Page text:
that my friend would be the ONLY race to watch during the year!

Now for the bad news: they would run the CoT!

Well, so much for that good idea!

ACEfromTN
06/17/2008 05:59 PM
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This wasn’t true when this article was written, but Scott Pruett is now in the #41 car for Reed Sorenson.

Another reason for the decrease in “ringers” are the open wheel drivers trying to make a name for themselves in Nascar.

At the top of the list is last year’s winner, Juan Pablo Montoya. You also have Patrick Carpentier in the #10 car. (I’m not sure of the road course history of Sam Hornish, Jr. or Dario Franchitti.) Another driver I’d call a ringer is Marcus Ambrose who is a full time driver in the Nationwide series.

Even here, only Juan Pablo Montoya (23rd) is in the top 30 in owner’s points.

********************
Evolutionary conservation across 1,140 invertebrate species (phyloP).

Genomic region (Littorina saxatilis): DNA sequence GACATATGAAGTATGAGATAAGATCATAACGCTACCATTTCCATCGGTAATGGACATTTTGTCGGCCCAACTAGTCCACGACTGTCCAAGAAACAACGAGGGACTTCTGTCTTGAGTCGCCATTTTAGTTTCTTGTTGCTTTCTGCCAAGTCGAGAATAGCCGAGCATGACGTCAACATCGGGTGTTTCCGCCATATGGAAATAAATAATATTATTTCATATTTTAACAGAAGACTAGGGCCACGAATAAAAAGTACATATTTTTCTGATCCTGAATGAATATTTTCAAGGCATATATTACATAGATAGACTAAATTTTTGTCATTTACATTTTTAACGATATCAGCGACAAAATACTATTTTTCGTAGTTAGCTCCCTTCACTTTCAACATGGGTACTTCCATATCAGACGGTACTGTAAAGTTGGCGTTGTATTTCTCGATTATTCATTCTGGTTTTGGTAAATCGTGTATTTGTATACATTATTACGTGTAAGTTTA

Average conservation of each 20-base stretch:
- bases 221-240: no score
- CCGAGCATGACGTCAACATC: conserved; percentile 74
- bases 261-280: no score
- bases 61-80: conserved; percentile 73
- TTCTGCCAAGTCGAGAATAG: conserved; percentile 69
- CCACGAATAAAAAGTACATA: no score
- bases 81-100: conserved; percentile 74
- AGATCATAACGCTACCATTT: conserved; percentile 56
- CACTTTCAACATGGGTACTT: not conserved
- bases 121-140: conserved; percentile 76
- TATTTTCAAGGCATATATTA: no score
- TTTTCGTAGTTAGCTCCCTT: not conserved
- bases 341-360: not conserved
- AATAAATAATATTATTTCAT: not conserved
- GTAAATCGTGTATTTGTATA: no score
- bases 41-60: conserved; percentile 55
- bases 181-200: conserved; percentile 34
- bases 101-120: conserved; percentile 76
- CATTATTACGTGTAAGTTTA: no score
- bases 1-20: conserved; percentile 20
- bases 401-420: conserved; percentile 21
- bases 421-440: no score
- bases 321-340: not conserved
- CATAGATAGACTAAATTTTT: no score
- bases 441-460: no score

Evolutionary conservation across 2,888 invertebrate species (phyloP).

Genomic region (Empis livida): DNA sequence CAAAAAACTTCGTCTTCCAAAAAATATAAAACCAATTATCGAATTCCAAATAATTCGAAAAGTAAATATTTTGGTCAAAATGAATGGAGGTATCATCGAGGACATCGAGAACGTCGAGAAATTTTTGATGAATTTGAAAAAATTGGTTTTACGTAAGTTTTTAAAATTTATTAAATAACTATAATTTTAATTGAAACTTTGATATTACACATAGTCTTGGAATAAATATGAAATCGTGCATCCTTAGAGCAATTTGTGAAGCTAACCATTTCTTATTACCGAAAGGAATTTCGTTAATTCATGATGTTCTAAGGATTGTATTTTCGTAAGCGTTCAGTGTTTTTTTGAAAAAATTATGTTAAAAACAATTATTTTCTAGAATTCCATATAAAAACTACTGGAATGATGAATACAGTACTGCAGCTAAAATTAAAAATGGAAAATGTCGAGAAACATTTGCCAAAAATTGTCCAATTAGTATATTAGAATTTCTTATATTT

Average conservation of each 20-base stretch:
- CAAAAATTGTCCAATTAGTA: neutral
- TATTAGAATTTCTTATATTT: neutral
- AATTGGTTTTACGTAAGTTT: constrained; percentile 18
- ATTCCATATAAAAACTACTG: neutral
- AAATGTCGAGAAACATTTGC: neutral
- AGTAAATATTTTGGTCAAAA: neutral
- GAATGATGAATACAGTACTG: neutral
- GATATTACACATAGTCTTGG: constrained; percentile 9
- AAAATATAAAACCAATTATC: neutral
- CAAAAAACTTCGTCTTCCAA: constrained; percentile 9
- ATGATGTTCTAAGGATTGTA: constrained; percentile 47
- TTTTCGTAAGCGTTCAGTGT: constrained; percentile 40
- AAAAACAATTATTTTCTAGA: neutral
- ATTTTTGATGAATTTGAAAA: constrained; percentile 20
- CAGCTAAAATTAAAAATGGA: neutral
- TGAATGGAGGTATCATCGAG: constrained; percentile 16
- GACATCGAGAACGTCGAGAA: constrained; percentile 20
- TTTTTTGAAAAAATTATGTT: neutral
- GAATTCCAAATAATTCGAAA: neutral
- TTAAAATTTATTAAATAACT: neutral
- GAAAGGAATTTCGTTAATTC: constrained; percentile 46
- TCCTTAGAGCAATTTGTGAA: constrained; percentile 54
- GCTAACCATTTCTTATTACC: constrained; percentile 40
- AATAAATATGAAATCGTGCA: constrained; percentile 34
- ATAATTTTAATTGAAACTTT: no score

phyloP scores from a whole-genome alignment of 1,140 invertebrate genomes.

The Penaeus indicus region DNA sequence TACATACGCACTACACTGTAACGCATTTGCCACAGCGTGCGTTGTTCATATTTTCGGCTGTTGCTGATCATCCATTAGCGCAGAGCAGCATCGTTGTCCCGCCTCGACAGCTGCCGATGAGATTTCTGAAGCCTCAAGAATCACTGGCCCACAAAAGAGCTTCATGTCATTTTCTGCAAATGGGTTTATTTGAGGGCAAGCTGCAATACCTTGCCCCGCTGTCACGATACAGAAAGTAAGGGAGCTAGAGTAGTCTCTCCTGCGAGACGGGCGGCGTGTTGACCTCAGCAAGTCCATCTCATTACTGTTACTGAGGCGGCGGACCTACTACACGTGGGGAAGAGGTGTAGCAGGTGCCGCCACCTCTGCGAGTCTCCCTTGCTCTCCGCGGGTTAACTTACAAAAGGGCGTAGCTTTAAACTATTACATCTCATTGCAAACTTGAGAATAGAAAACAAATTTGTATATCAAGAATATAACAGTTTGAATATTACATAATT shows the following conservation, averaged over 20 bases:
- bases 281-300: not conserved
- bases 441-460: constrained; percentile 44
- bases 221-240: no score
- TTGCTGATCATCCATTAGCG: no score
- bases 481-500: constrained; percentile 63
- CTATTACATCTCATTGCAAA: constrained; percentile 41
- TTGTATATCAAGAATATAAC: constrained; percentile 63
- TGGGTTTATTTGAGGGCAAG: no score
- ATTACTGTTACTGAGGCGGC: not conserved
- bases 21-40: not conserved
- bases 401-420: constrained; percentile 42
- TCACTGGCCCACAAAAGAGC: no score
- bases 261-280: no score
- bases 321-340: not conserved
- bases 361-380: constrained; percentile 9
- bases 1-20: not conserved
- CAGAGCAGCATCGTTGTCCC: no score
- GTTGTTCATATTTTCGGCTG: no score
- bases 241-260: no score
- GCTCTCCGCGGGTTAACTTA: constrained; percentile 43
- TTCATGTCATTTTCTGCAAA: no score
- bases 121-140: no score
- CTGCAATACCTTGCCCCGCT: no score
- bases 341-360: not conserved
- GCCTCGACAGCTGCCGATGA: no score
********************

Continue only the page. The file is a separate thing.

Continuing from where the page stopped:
I think that the author is right in that the drivers are now being used as more to give a little boost to struggling teams than they are a chance to win.

dawg
06/17/2008 06:44 PM
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Another reason for the lack of a win by the “Ringers” Is that these drivers have built their road course resume’ in cars that were actually built from the first pen stroke, on paper. To be nimble, quick, & balanced, in both braking, & handling. Then they are put in solid axle cars that are long on power, & short on handling, & braking. One thing you will never see, is a Porsche wheel hopping in a corner. Remember back in the 60’s when small, cheap, underpowered sports cars. Seriously embarrassed America’s so called sports car, the Corvette? You could have put Sir Sterling Moss in a Vette, & a competent club driver could make a monkey out him in a Healey 3000.

 

Contact Tom Bowles